Institutions/individuals who provide second opinion reads as part of or exclusively as their practice of pathology have from time to time, in many subspecialties made claims about disagreement rates that justify the practice for risk management and appropriate patient management with published disagreement rates from 2-5%, depending on the specimen tissue source or part type. There is also the issue of defining what constitutes a "disagreement", although most studies cite a difference that would alter prognosis or treatment.
Teleconsultations using whole slide imaging, as frequent readers know, I think are one of the many use cases/applications for digital pathology. Mitigating slide handling issues, improving turn around time, retaining original glass slides onsite, reviewing cases with your consultant in real-time and education/training from external review at another site.
A recent paper shows that, in general, there is a very high level of agreement among pathologists for secondary review of pathology for referral patients, in this study, a rate of 99.4% agreeement. While small (0.6%), the diagnostic differences may be highly clinically significant, arguing that secondary review of pathology materials should be standard of care. This high agreement rate should allay concerns of patients and clinicians (and perhaps some pathologists) alike regarding the value and consistency of diagnoses rendered by the pathology community at large.
With such high agreement, why not digital pathology for second opinions/specimen review for patient referrals/slide review prior to additional surgery/treatment?
And in some cases, with follow up case sharing, even outsmart the consultant?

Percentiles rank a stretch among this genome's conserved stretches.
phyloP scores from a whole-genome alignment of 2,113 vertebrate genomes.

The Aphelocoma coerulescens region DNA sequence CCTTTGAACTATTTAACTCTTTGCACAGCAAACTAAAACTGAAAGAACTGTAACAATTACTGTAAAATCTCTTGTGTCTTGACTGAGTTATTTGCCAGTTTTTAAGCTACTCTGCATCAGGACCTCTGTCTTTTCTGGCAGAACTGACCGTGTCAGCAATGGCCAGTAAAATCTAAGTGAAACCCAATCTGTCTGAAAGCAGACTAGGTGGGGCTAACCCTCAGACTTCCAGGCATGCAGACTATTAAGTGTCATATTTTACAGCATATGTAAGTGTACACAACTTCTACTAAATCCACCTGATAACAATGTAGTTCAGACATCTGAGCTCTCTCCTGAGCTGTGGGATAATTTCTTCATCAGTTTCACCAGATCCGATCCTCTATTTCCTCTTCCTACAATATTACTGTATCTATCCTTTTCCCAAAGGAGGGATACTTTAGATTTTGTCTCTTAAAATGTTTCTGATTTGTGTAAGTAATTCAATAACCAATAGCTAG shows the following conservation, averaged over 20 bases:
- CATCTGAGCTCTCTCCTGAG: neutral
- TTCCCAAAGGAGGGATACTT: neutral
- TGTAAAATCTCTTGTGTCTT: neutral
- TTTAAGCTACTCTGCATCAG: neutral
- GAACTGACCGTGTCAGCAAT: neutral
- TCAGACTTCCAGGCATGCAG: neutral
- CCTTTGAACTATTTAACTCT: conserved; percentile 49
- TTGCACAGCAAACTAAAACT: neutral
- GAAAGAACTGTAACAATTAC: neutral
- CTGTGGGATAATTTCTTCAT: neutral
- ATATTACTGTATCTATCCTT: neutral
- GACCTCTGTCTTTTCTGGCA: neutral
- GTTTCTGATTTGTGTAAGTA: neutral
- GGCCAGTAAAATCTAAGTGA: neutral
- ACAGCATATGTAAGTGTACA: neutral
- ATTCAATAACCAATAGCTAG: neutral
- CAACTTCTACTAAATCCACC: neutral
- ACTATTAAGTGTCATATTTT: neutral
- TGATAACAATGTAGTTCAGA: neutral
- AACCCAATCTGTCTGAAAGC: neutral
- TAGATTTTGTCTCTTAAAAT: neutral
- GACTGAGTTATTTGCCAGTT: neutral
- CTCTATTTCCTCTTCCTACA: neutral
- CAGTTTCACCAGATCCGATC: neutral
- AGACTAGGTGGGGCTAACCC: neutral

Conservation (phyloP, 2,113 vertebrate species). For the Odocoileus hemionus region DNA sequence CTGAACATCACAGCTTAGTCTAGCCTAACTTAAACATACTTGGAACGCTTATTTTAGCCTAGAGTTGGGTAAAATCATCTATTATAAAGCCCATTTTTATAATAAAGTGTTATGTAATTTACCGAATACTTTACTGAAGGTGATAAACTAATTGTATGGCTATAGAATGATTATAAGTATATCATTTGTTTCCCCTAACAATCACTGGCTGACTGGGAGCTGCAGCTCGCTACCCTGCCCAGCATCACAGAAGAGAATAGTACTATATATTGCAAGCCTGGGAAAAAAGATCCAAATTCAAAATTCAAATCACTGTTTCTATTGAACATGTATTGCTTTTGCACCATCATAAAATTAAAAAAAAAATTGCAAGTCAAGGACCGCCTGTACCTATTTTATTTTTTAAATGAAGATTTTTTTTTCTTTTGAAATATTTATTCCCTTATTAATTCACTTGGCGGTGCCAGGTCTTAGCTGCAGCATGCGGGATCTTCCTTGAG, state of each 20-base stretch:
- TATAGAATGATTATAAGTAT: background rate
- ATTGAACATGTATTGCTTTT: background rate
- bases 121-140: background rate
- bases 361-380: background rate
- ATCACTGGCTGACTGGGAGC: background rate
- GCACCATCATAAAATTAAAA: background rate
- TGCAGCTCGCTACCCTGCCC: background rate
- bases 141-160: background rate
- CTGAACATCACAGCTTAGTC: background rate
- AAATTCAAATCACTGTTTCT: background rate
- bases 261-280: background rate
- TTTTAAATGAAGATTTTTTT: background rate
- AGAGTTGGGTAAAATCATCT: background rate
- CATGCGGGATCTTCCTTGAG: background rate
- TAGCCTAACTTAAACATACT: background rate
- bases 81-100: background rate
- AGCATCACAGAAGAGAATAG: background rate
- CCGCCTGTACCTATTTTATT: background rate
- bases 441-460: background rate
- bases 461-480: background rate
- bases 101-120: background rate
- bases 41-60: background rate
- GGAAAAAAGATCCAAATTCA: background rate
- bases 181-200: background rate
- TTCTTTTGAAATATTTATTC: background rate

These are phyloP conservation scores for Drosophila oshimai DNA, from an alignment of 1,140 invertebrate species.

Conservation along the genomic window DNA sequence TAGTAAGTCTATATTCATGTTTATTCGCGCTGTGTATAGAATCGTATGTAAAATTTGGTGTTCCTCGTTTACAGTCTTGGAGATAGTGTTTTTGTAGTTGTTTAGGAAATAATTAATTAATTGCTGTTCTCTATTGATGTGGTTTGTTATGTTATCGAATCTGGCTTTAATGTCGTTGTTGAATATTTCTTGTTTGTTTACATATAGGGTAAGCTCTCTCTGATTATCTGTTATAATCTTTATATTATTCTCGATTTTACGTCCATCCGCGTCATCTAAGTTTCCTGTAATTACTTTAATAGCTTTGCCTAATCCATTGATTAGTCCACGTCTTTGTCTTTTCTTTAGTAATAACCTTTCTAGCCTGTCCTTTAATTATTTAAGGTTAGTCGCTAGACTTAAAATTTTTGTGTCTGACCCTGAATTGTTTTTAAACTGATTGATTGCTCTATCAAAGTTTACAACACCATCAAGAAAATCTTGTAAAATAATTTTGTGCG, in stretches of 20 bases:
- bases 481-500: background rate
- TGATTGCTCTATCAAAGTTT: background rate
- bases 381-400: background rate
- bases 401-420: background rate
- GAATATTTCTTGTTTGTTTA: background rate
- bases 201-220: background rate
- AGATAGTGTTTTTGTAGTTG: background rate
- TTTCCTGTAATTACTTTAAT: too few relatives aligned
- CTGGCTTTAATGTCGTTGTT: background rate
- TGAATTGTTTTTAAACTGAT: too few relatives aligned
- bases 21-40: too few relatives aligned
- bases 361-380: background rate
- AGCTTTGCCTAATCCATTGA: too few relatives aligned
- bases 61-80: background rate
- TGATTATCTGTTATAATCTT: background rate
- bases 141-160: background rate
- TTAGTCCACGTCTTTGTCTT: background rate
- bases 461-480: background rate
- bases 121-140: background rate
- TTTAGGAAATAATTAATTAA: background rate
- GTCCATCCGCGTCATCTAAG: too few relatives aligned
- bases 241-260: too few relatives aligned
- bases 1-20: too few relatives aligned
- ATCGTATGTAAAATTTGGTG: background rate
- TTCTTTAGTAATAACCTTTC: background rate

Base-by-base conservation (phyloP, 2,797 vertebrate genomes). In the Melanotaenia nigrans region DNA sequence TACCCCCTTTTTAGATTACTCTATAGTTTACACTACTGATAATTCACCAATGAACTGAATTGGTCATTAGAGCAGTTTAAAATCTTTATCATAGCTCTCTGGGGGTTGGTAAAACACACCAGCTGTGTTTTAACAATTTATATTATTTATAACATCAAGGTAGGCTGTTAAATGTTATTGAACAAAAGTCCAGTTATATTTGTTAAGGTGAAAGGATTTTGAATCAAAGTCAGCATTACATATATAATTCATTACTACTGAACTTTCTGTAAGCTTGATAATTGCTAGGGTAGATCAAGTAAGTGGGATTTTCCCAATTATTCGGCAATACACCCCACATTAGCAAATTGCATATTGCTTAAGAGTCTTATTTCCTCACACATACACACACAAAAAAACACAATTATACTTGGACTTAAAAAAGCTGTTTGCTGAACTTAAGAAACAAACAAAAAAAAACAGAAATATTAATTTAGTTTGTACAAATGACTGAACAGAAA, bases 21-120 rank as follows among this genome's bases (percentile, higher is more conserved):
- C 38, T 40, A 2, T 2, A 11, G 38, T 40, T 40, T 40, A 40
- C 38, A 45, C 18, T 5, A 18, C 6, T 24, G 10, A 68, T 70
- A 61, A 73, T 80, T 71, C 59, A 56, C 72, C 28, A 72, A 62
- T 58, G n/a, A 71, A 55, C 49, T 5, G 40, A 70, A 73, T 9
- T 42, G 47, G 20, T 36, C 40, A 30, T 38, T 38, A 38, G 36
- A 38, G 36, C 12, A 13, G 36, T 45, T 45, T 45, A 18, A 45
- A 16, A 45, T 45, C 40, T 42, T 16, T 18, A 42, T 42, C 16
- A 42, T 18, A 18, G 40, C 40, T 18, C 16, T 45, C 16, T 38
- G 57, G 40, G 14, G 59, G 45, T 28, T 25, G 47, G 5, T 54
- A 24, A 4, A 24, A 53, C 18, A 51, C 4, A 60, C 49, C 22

Ryan Swapp, M.D., Marie Christine Aubry, M.D., Diva Salomao, M.D., and John Cheville, M.D., all of Mayo Clinic’s Division of Anatomic Pathology, recently released a study, “Outside Case Review of Surgical Pathology for Referred Patients: The Impact on Patient Care,” that can now be found as an early online release in CAP Archives of Pathology & Laboratory Medicine.
The Division of Anatomic Pathology reviewed the pathology of nearly all patients that were referredto Mayo Clinic for treatment from 2005-2010. The objective was to identify the rate of major disagreements with diagnoses from external institutions and to characterize the nature and impact of discordant diagnoses on patient care.
Interestingly, they also concede that that their review diagnosis was not always the correct one.
Summary: Major disagreements occurred only 0.6% of the time (457 of 71,811 cases) from 2005-2010. The most frequent areas of disagreement were gastrointestinal (80 cases; 17.5%), lymph node (73;16.0%), bone/soft tissue (47; 10.3%), and genitourinary(43; 9.4%). The disagreeing diagnosis was not always the correct one. In a subset of these cases for which additional tissue was taken (n=86 disagreements from July 2009 – Dec 2010), this subsequent tissue showed that the original diagnosis was correct 15.1% of the time (13 of 86 cases).